I’ve enjoyed a lengthy and rewarding career (30 years!) on the PGA Tour. I’ve learned through the years that you don’t always make money on the good days. While those are enjoyable, most professionals make a career by enduring the challenging ones.
Every golfer needs the ability to salvage a score when things aren’t going their way, and it doesn’t matter if you don’t look “pretty” doing it. I promise you, grinding pays. I always do the following three things to stay in the game.
- Smoothly escape bunkers in one shot (not two)
Even Tour pros dislike lengthy bunker shots. In an effort to hit the shot forcefully, I used to make the error of being short on my backswing and rapid on the way down. I eventually mastered leveraging my natural rhythm to create a good, lengthy backswing. It significantly changed everything.
Plugged lies are yet another bunker pitfall. This is simple: At address, close your face, and when you hit, pound the sand! You don’t even need to follow through in this case.
Keep more of your weight on your left side when making any bunker shot. Set the face slightly open on the long ones.
- Be careful on those slopes in the short game
Your main objective is solid contact when you have a greenside lie. Cough all the way to the steel when the ball is over your feet. The clubface will now be closer to the ball as a result. Use your typical grip but add a little extra knee flexion when the ball is beneath your feet (top right). On either side, sway towards the direction of the hill by adjusting your shoulders at address to match the slope you are standing on. This entails lowering your left shoulder on downhillers and your right shoulder on uphill lies.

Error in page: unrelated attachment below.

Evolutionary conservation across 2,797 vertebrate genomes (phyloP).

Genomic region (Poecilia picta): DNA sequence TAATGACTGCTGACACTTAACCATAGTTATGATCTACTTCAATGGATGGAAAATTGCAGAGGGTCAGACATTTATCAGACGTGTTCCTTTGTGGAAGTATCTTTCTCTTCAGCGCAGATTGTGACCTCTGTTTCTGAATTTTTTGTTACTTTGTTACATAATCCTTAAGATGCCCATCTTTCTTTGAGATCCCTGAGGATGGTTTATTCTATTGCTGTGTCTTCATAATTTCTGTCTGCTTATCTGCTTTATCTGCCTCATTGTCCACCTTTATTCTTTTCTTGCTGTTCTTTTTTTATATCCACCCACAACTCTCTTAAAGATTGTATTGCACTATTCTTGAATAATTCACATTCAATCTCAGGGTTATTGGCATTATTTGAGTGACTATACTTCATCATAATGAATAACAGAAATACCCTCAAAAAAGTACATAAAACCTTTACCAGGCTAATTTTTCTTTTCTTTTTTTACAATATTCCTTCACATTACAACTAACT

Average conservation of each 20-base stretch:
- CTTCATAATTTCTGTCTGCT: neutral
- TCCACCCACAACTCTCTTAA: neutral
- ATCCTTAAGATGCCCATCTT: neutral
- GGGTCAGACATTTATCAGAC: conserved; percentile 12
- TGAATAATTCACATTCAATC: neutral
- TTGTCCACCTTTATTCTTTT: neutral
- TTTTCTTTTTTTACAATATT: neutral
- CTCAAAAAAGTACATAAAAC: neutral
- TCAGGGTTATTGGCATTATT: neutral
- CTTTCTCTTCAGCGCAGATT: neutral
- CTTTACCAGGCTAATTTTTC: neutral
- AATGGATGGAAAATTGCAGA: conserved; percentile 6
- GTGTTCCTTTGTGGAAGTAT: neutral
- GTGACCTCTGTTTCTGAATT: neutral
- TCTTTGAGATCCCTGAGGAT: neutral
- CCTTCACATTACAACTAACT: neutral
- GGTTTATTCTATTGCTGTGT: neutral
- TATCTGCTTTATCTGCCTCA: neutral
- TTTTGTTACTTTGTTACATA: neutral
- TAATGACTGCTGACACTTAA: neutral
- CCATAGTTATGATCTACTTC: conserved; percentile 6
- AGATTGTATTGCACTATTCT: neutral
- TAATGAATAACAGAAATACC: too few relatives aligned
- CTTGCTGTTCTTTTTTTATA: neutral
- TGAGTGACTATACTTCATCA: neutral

- Calm a nervous stroke
Although I haven’t always been good at putting, I’ve made some huge putts when it mattered. I prioritize quickness when making long putts. Locating and concentrating on the break’s high point will help you determine how much force you need to apply. Regarding the motion itself, as you practice, hit putts only with your front hand. Your nerves will start to fade as you proceed, and your confidence will grow.
I pay close attention to the line on short putts. I’ve been using a ball marker from On Point lately. Just make sure your ball’s line and the marker’s line match. You can be sure that you’re aiming in the right direction. You can’t fail if you make a fluid stroke!
Original article posted on Golf.com
Image cred: Dan Harris